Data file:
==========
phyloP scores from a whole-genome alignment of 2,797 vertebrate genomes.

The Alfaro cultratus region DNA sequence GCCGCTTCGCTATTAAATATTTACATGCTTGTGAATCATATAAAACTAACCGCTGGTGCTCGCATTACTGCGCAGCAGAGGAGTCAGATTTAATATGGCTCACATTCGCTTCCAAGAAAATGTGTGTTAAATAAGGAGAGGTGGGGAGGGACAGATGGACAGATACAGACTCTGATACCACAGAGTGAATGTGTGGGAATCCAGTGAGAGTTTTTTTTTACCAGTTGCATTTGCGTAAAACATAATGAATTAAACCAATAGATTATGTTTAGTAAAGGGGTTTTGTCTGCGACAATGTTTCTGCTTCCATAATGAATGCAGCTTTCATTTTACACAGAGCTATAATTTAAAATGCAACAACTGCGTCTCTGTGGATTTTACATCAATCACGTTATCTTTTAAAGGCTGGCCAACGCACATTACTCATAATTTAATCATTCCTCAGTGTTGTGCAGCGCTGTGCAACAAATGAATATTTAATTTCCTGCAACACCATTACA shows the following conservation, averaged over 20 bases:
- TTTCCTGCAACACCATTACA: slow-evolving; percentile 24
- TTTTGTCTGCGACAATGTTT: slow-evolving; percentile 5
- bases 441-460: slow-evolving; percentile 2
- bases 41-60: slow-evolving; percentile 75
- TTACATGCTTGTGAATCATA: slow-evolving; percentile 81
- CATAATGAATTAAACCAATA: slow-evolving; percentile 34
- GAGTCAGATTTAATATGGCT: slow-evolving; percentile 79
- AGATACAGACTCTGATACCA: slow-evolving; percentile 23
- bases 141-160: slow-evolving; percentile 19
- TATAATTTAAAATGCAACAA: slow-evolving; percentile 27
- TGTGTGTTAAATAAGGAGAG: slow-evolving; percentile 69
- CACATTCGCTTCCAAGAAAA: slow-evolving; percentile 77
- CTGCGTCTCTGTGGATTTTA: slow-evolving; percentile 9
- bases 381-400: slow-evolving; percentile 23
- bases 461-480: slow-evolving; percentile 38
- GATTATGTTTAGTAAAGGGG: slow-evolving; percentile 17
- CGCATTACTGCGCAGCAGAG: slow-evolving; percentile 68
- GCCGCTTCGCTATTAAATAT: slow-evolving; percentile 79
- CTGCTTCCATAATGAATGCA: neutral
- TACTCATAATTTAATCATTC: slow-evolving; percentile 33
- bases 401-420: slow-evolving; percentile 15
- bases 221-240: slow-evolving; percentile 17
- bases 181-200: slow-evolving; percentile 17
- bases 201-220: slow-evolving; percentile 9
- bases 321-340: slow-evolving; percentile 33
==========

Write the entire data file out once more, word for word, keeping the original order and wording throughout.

phyloP scores from a whole-genome alignment of 2,797 vertebrate genomes.

The Alfaro cultratus region DNA sequence GCCGCTTCGCTATTAAATATTTACATGCTTGTGAATCATATAAAACTAACCGCTGGTGCTCGCATTACTGCGCAGCAGAGGAGTCAGATTTAATATGGCTCACATTCGCTTCCAAGAAAATGTGTGTTAAATAAGGAGAGGTGGGGAGGGACAGATGGACAGATACAGACTCTGATACCACAGAGTGAATGTGTGGGAATCCAGTGAGAGTTTTTTTTTACCAGTTGCATTTGCGTAAAACATAATGAATTAAACCAATAGATTATGTTTAGTAAAGGGGTTTTGTCTGCGACAATGTTTCTGCTTCCATAATGAATGCAGCTTTCATTTTACACAGAGCTATAATTTAAAATGCAACAACTGCGTCTCTGTGGATTTTACATCAATCACGTTATCTTTTAAAGGCTGGCCAACGCACATTACTCATAATTTAATCATTCCTCAGTGTTGTGCAGCGCTGTGCAACAAATGAATATTTAATTTCCTGCAACACCATTACA shows the following conservation, averaged over 20 bases:
- TTTCCTGCAACACCATTACA: slow-evolving; percentile 24
- TTTTGTCTGCGACAATGTTT: slow-evolving; percentile 5
- bases 441-460: slow-evolving; percentile 2
- bases 41-60: slow-evolving; percentile 75
- TTACATGCTTGTGAATCATA: slow-evolving; percentile 81
- CATAATGAATTAAACCAATA: slow-evolving; percentile 34
- GAGTCAGATTTAATATGGCT: slow-evolving; percentile 79
- AGATACAGACTCTGATACCA: slow-evolving; percentile 23
- bases 141-160: slow-evolving; percentile 19
- TATAATTTAAAATGCAACAA: slow-evolving; percentile 27
- TGTGTGTTAAATAAGGAGAG: slow-evolving; percentile 69
- CACATTCGCTTCCAAGAAAA: slow-evolving; percentile 77
- CTGCGTCTCTGTGGATTTTA: slow-evolving; percentile 9
- bases 381-400: slow-evolving; percentile 23
- bases 461-480: slow-evolving; percentile 38
- GATTATGTTTAGTAAAGGGG: slow-evolving; percentile 17
- CGCATTACTGCGCAGCAGAG: slow-evolving; percentile 68
- GCCGCTTCGCTATTAAATAT: slow-evolving; percentile 79
- CTGCTTCCATAATGAATGCA: neutral
- TACTCATAATTTAATCATTC: slow-evolving; percentile 33
- bases 401-420: slow-evolving; percentile 15
- bases 221-240: slow-evolving; percentile 17
- bases 181-200: slow-evolving; percentile 17
- bases 201-220: slow-evolving; percentile 9
- bases 321-340: slow-evolving; percentile 33